Judge Keeps $3.5 Million Bail for Hwy 169 Shooting Suspect
After hearing arguments from the attorney representing Jamal Smith, a Hennepin County District Court judge kept bail set for the Highway 169 shooting suspect at $3.5 million.
A grand jury indicted Smith last week on a first-degree murder charge. Smith, 33, of Chicago, is also charged with second-degree murder through drive-by shooting and felony possession of a firearm while prohibited. Smith is accused of shooting and killing Jay Boughton, 56, of Crystal, on southbound 169 near Rockford Road on July 6.
Smith’s attorney, Emmett Donnelly, argued the bail was excessive, citing recent first and second-degree murder cases in Hennepin County.
According to Donnelly, from April 2020 to September 2021, the average bail for those murder cases was $650,000.
“There’s no rationality to it, there’s no history to it,” said Donnelly during Tuesday’s hearing.
Hennepin County prosecutor Dan Allard said Smith has multiple felony convictions for assault and illegal gun possession, including an assault of a police officer.
“Mr. Smith is not only a risk not to come back to court, but he’s a danger risk to public safety,” said Allard during the virtual hearing.
Prosecution: Suspect Tampered with Witnesses
According to Hennepin County prosecutors, Smith tampered with witnesses while in jail in Macon County, Ill., and in Hennepin County. Police arrested Smith on Aug. 24 in Decatur, Ill., about 180 miles southwest of Chicago.
Assistant Hennepin County Attorney Erin Lutz said during the hearing that Smith talked to people while in the Macon County jail in an attempt to delete his Facebook page. The prosecution considers the suspect’s Facebook page a critical piece of evidence. The initial criminal complaint against Smith said police used Facebook video to link him to the case.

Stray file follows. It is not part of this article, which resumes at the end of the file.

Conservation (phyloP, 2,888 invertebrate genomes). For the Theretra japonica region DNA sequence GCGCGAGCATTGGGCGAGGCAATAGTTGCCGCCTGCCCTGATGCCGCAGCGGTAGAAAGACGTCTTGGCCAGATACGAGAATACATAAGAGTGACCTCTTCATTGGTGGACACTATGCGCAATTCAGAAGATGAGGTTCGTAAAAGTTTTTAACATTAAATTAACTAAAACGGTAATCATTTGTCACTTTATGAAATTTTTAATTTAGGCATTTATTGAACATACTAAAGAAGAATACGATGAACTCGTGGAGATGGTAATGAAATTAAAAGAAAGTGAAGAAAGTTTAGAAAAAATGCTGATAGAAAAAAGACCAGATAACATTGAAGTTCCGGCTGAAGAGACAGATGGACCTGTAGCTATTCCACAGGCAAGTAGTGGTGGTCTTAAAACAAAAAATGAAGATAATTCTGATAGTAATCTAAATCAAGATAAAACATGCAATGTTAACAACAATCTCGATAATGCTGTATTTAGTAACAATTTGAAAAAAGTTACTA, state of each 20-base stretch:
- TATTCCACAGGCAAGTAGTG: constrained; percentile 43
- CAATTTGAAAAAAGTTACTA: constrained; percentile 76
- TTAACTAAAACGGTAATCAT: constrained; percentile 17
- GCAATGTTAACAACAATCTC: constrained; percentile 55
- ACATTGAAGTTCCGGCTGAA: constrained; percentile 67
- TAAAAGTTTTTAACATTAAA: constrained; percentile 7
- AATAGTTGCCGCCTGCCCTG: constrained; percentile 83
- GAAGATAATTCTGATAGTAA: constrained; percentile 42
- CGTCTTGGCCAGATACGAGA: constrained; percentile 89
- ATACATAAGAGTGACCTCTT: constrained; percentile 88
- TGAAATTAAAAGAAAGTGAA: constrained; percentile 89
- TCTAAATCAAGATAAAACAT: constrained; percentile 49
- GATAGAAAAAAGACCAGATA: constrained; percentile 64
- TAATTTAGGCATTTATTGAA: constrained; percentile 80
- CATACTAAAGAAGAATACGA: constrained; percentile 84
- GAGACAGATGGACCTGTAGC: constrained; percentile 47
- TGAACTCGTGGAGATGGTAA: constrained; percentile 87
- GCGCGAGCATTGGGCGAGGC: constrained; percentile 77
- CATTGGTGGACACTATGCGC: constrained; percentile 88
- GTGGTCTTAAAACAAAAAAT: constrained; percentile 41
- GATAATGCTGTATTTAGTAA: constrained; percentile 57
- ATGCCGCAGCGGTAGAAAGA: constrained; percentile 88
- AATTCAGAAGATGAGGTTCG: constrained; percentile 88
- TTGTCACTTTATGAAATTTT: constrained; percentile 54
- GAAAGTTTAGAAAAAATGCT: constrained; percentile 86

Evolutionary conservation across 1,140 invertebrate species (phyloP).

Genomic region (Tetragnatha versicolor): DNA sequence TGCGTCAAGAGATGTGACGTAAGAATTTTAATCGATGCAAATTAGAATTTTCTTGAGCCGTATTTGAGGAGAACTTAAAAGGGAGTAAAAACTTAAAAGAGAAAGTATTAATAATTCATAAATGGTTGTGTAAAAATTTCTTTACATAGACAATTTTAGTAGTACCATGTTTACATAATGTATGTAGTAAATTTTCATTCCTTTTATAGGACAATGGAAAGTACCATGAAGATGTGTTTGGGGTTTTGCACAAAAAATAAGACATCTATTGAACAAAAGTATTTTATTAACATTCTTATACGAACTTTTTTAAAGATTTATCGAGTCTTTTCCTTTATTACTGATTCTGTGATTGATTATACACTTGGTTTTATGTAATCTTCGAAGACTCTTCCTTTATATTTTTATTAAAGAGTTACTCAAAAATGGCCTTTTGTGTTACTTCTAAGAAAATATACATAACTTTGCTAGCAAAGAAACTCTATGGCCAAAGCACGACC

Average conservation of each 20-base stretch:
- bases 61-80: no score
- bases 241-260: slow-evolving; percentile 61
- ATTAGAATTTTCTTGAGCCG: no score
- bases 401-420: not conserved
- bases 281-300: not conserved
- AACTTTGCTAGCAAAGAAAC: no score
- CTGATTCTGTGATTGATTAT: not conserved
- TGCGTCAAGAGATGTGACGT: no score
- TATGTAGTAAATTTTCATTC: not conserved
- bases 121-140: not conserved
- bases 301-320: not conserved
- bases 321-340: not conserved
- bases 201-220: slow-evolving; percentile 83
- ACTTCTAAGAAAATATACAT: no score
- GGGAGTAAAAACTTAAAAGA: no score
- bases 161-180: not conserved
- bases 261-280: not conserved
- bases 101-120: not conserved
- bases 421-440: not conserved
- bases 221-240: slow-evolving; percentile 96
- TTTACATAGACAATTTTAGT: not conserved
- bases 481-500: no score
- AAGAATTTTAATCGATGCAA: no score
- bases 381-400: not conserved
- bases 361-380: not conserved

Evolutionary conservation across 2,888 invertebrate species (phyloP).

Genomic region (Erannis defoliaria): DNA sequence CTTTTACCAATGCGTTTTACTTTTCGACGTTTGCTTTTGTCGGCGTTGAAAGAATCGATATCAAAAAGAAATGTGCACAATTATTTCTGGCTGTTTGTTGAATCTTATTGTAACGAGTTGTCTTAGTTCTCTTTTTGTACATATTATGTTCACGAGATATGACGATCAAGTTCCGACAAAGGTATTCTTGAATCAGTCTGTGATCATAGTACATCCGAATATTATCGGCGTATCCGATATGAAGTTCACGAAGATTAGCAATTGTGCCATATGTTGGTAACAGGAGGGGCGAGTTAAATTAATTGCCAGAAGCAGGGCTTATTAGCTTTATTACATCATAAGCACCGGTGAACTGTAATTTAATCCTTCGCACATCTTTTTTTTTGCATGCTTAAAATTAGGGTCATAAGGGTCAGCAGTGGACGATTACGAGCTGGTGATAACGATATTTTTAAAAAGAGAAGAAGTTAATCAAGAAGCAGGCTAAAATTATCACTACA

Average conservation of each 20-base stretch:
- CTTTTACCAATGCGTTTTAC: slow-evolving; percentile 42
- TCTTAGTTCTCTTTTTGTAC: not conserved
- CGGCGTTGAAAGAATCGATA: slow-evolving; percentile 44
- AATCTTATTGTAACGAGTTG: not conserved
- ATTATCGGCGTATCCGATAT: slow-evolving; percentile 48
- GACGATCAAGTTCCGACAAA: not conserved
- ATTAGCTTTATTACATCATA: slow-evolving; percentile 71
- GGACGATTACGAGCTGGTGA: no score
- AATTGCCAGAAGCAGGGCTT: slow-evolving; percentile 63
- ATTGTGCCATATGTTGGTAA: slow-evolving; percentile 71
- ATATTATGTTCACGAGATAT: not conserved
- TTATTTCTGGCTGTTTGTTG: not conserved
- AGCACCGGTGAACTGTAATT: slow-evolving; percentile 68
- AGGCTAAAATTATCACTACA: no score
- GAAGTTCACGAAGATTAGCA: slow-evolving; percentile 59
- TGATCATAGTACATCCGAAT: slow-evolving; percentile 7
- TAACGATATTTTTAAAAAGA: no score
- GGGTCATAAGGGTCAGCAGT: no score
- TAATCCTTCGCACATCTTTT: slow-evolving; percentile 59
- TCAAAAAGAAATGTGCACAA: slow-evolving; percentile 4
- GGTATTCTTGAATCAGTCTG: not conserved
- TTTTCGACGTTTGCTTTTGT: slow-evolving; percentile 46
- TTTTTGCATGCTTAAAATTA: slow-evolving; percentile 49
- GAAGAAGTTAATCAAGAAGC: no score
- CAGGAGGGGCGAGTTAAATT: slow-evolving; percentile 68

Lutz also said Smith instructed one of the witnesses to recant what she told law enforcement while in Hennepin County Jail. Additionally, Lutz said Smith made phone calls talking to an individual about “ending the life” of someone bothering his girlfriend in Illinois while in the Macon County jail.
Hennepin County prosecutors plan to file a request to end Smith’s phone privileges. The outcome of that request is expected to be decided at Smith’s next court hearing, scheduled for Dec. 1.
Defense Wants In-Person Court Hearings
The defense, meanwhile, plans to make a request to have court appearances for this case to be held in person, not virtually.
“I find it to be ironic that a million people can go to the State Fair, that 50,000 people can pack a sports stadium, that people can go to restaurants and bars and concerts, but we can’t go into a courtroom that is socially distanced,” said Donnelly.
Donnelly argued that remote hearings tend to favor the prosecution, particularly when it comes to setting bail. He pointed to research on remote hearings in Cook County, Ill., showing higher bail amounts for defendants.
Minnesota Supreme Court Chief Justice Lorie Gildea, who established COVID-19 court protocols, would have to agree to the change as requested by Donnelly.